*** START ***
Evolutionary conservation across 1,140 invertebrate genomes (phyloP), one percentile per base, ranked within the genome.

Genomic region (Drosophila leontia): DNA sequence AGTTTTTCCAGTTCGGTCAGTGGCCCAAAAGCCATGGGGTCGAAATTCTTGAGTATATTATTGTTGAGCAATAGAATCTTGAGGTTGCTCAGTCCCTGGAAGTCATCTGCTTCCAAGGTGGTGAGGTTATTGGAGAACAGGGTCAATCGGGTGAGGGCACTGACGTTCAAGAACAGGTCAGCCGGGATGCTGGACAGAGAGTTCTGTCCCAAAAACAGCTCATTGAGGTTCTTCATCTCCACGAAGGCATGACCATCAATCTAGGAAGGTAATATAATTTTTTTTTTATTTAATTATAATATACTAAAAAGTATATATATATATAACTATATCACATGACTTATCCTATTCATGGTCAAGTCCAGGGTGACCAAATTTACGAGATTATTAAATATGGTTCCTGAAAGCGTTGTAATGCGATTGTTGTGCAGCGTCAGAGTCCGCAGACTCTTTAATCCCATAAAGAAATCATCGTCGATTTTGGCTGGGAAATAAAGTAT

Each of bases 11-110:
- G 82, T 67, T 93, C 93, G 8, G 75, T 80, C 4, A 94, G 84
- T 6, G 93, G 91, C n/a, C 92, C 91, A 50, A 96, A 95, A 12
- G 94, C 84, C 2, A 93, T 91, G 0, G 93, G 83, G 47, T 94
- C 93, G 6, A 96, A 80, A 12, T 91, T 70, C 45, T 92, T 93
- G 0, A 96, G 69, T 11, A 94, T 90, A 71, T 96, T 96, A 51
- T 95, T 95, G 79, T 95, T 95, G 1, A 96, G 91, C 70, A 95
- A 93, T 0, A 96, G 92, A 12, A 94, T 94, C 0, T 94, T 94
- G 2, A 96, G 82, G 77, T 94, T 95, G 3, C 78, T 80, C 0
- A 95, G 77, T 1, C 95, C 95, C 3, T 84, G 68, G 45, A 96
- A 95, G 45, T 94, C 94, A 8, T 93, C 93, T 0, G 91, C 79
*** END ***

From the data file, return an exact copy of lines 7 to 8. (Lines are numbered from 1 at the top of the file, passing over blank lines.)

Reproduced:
- C 93, G 6, A 96, A 80, A 12, T 91, T 70, C 45, T 92, T 93
- G 0, A 96, G 69, T 11, A 94, T 90, A 71, T 96, T 96, A 51